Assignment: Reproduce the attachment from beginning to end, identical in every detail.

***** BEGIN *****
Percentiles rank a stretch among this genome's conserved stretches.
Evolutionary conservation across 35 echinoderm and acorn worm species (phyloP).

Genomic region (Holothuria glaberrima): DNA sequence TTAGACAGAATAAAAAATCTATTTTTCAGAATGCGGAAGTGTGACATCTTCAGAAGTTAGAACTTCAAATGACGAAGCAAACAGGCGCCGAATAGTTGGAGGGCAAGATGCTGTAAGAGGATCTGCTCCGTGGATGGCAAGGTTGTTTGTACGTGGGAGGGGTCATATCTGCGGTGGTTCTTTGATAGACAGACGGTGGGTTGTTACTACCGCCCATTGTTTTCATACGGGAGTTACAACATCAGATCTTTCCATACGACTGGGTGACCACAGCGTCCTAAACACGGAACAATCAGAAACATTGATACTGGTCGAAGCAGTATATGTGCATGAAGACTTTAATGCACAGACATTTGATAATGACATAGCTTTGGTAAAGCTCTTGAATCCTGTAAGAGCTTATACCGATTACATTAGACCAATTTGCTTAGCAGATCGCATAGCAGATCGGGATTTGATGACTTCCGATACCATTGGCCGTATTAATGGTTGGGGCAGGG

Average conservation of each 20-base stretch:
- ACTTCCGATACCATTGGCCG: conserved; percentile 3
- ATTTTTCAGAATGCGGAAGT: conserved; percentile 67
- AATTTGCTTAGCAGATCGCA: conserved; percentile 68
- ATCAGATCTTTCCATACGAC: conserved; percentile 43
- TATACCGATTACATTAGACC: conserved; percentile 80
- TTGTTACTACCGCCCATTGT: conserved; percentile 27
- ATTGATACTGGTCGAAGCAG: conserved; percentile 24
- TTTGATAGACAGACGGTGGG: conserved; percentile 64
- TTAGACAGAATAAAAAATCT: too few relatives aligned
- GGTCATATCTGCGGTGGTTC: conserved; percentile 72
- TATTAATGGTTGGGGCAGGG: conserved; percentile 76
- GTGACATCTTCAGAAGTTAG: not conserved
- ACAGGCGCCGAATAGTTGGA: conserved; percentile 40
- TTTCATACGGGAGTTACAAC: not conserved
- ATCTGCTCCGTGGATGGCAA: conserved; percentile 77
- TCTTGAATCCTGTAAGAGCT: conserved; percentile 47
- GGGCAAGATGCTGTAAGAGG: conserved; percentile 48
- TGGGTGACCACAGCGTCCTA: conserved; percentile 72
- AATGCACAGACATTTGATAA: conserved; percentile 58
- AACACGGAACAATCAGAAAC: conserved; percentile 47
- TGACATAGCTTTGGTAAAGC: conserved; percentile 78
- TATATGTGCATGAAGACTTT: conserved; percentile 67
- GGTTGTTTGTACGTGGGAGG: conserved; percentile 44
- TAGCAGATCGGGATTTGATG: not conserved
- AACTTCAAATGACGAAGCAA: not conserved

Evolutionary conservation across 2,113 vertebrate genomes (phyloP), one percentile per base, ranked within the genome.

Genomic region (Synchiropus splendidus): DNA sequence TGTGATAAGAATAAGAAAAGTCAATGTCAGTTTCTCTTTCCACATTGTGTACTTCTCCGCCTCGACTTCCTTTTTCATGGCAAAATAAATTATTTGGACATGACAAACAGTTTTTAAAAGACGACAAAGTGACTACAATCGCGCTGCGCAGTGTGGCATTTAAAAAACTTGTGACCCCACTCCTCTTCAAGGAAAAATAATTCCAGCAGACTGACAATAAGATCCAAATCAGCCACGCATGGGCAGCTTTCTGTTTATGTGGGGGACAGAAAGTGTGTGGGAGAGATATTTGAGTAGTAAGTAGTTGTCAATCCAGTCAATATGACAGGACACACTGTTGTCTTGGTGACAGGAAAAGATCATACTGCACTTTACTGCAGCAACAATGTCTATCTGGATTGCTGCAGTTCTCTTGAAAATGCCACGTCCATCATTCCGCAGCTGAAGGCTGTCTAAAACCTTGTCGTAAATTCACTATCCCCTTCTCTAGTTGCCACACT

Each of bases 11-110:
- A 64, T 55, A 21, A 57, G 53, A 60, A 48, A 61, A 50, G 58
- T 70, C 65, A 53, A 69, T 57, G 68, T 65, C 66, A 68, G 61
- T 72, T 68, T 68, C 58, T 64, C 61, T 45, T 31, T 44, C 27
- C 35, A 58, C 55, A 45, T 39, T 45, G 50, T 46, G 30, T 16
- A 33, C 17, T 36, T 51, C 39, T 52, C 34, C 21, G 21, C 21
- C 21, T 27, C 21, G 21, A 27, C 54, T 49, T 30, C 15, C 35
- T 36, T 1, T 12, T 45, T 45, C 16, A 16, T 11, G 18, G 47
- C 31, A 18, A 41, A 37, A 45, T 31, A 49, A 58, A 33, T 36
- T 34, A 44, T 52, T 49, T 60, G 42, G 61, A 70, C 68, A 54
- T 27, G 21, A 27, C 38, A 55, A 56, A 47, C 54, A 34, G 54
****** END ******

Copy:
Percentiles rank a stretch among this genome's conserved stretches.
Evolutionary conservation across 35 echinoderm and acorn worm species (phyloP).

Genomic region (Holothuria glaberrima): DNA sequence TTAGACAGAATAAAAAATCTATTTTTCAGAATGCGGAAGTGTGACATCTTCAGAAGTTAGAACTTCAAATGACGAAGCAAACAGGCGCCGAATAGTTGGAGGGCAAGATGCTGTAAGAGGATCTGCTCCGTGGATGGCAAGGTTGTTTGTACGTGGGAGGGGTCATATCTGCGGTGGTTCTTTGATAGACAGACGGTGGGTTGTTACTACCGCCCATTGTTTTCATACGGGAGTTACAACATCAGATCTTTCCATACGACTGGGTGACCACAGCGTCCTAAACACGGAACAATCAGAAACATTGATACTGGTCGAAGCAGTATATGTGCATGAAGACTTTAATGCACAGACATTTGATAATGACATAGCTTTGGTAAAGCTCTTGAATCCTGTAAGAGCTTATACCGATTACATTAGACCAATTTGCTTAGCAGATCGCATAGCAGATCGGGATTTGATGACTTCCGATACCATTGGCCGTATTAATGGTTGGGGCAGGG

Average conservation of each 20-base stretch:
- ACTTCCGATACCATTGGCCG: conserved; percentile 3
- ATTTTTCAGAATGCGGAAGT: conserved; percentile 67
- AATTTGCTTAGCAGATCGCA: conserved; percentile 68
- ATCAGATCTTTCCATACGAC: conserved; percentile 43
- TATACCGATTACATTAGACC: conserved; percentile 80
- TTGTTACTACCGCCCATTGT: conserved; percentile 27
- ATTGATACTGGTCGAAGCAG: conserved; percentile 24
- TTTGATAGACAGACGGTGGG: conserved; percentile 64
- TTAGACAGAATAAAAAATCT: too few relatives aligned
- GGTCATATCTGCGGTGGTTC: conserved; percentile 72
- TATTAATGGTTGGGGCAGGG: conserved; percentile 76
- GTGACATCTTCAGAAGTTAG: not conserved
- ACAGGCGCCGAATAGTTGGA: conserved; percentile 40
- TTTCATACGGGAGTTACAAC: not conserved
- ATCTGCTCCGTGGATGGCAA: conserved; percentile 77
- TCTTGAATCCTGTAAGAGCT: conserved; percentile 47
- GGGCAAGATGCTGTAAGAGG: conserved; percentile 48
- TGGGTGACCACAGCGTCCTA: conserved; percentile 72
- AATGCACAGACATTTGATAA: conserved; percentile 58
- AACACGGAACAATCAGAAAC: conserved; percentile 47
- TGACATAGCTTTGGTAAAGC: conserved; percentile 78
- TATATGTGCATGAAGACTTT: conserved; percentile 67
- GGTTGTTTGTACGTGGGAGG: conserved; percentile 44
- TAGCAGATCGGGATTTGATG: not conserved
- AACTTCAAATGACGAAGCAA: not conserved

Evolutionary conservation across 2,113 vertebrate genomes (phyloP), one percentile per base, ranked within the genome.

Genomic region (Synchiropus splendidus): DNA sequence TGTGATAAGAATAAGAAAAGTCAATGTCAGTTTCTCTTTCCACATTGTGTACTTCTCCGCCTCGACTTCCTTTTTCATGGCAAAATAAATTATTTGGACATGACAAACAGTTTTTAAAAGACGACAAAGTGACTACAATCGCGCTGCGCAGTGTGGCATTTAAAAAACTTGTGACCCCACTCCTCTTCAAGGAAAAATAATTCCAGCAGACTGACAATAAGATCCAAATCAGCCACGCATGGGCAGCTTTCTGTTTATGTGGGGGACAGAAAGTGTGTGGGAGAGATATTTGAGTAGTAAGTAGTTGTCAATCCAGTCAATATGACAGGACACACTGTTGTCTTGGTGACAGGAAAAGATCATACTGCACTTTACTGCAGCAACAATGTCTATCTGGATTGCTGCAGTTCTCTTGAAAATGCCACGTCCATCATTCCGCAGCTGAAGGCTGTCTAAAACCTTGTCGTAAATTCACTATCCCCTTCTCTAGTTGCCACACT

Each of bases 11-110:
- A 64, T 55, A 21, A 57, G 53, A 60, A 48, A 61, A 50, G 58
- T 70, C 65, A 53, A 69, T 57, G 68, T 65, C 66, A 68, G 61
- T 72, T 68, T 68, C 58, T 64, C 61, T 45, T 31, T 44, C 27
- C 35, A 58, C 55, A 45, T 39, T 45, G 50, T 46, G 30, T 16
- A 33, C 17, T 36, T 51, C 39, T 52, C 34, C 21, G 21, C 21
- C 21, T 27, C 21, G 21, A 27, C 54, T 49, T 30, C 15, C 35
- T 36, T 1, T 12, T 45, T 45, C 16, A 16, T 11, G 18, G 47
- C 31, A 18, A 41, A 37, A 45, T 31, A 49, A 58, A 33, T 36
- T 34, A 44, T 52, T 49, T 60, G 42, G 61, A 70, C 68, A 54
- T 27, G 21, A 27, C 38, A 55, A 56, A 47, C 54, A 34, G 54